Alan B wrote: ↑Mar 19, 2018 1:25 am

There is usually more than one approach to analysis of a problem, and they should all produce the same answer (or nearly so, within the accuracy of their approximation). I suspect that either Lorentz calculations or magnetic attraction calculations will, when done correctly, produce the same torque result.

Thanks for trying Alan.

I suspect that people get away using Lorentz torque calculations on reluctance torque motors, because in essence, both derive from the same inputs. The field from the magnets interacting with field created by the current in the coils. But, as with that MIT Lazar scooter example, they perform the Lorentz torque calcs, build their motor and when it doesn't perform quite the way they planned, they fudge it by adding more turns, or removing a few, or use a different gauge wire, to get the characteristics they really wanted.

They eventually get what they want, and never go back to work out why they didn't get what their math predicted first time.

That MIT example is classic, and the formula they use quite amusing:

The field strength for Neodymium magnets is pretty close

to 1T, which makes the math easy. Since there are 30 windings per tooth, 2 teeth per phase, and

2 phases active at any given time, 120 windings contribute to the overall electromagnetic

interaction. Ideally, if the steel can carry it, the total current in all the loops combined (1200A)

interacts with a 1T field on each side of a tooth. The total force produced by this configuration is

therefore given by:

F = (10A)(120)(2)(0.0254m)(1T) = 61N.

This is a pretty high estimate of the force the wheel could produce at 10A

They are assuming that two 1/4" thick N42 neodymium magnets 3.438" apart will create a uniform 1T field between themselves; where the reality is that the closest turn to the magnets on the inner layer gets little more than 0.1T, and those furthest away gets less than 1.5e-3T.

Their only saving grace is that the concentrating affect of the iron cores in the solenoids, transfers the field created by the coils (end-turns and all) directly to the airgap to interact with the fields from the magnets.

It ain't Lorentz force, but it does derive from the same to basic inputs, and by eliminating (most) of the 1/R^3 fall of in the flux density, the calculation comes passably close to reality. Of course, if they included the forces from the end-turns, it'd get closer; but hey, they can always fudge it:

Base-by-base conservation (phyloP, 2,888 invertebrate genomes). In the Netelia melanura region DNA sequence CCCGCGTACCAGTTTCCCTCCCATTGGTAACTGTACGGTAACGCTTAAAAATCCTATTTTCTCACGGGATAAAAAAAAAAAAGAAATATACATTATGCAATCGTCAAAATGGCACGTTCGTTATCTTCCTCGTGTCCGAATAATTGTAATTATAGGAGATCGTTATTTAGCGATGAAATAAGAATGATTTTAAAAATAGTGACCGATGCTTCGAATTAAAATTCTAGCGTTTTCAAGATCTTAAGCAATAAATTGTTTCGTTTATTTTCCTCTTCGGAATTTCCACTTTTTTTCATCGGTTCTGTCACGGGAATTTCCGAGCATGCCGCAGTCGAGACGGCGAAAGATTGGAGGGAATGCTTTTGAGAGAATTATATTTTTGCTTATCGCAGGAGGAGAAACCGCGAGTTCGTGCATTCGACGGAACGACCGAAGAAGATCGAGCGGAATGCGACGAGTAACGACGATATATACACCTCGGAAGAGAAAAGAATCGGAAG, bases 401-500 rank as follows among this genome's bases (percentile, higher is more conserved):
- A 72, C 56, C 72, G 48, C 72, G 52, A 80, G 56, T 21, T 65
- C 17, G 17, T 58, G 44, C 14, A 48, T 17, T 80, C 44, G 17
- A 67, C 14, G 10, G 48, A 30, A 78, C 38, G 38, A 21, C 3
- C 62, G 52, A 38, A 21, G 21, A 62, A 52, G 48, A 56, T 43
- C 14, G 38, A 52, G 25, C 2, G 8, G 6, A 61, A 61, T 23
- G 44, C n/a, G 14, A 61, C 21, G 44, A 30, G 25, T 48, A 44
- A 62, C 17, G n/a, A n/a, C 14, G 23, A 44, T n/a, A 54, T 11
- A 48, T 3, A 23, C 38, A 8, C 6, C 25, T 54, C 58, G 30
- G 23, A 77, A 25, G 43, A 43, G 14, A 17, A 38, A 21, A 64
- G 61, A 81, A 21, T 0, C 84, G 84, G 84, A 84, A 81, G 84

We probably won’t pick the exact right number of turns on the first try, but we can measure the performance of the first motor and use it to tweak the windings. Table 1 shows some possible scenarios and what we might be able to do to accommodate them. Motors are very forgiving, so it’s unlikely that we will make a motor that just completely doesn’t work, but this will help us figure out how to make it better in just one iteration.

Table 1: Possible scenarios after motor testing and the course of action that could be taken. --- Scenario Possible Course of Action --- Why?

Motor works perfectly on the first try. -- Celebrate --- Because.

Motor speed is good at 36V, but the torque is too low --- Heats up too much if we try to push more current. --- Use thicker gauge magnet wire or double-stranded magnet wire, but keep the same number of turns. The number of turns determines the back EMF, which also sets the top speed at a given voltage. So if the speed is good, we should keep the same number of turns and just make the wires themselves larger to carry more current.

Motor speed is too fast at 36V and torque is too low. --- Use the same gauge wire, but wind more turns. --- This will simultaneously decrease the top speed at 36V and increase the torque, since the total number of amp-turns contributing to the magnetic interaction will increase. This is sort of like increasing the gear ratio.

Motor torque is fine, but the speed is too fast. --- Use a lower voltage. --- Why would something ever be TOO fast?

Fag packet calculations and fingers in the wind. Why not.

Thanks again.

Buk.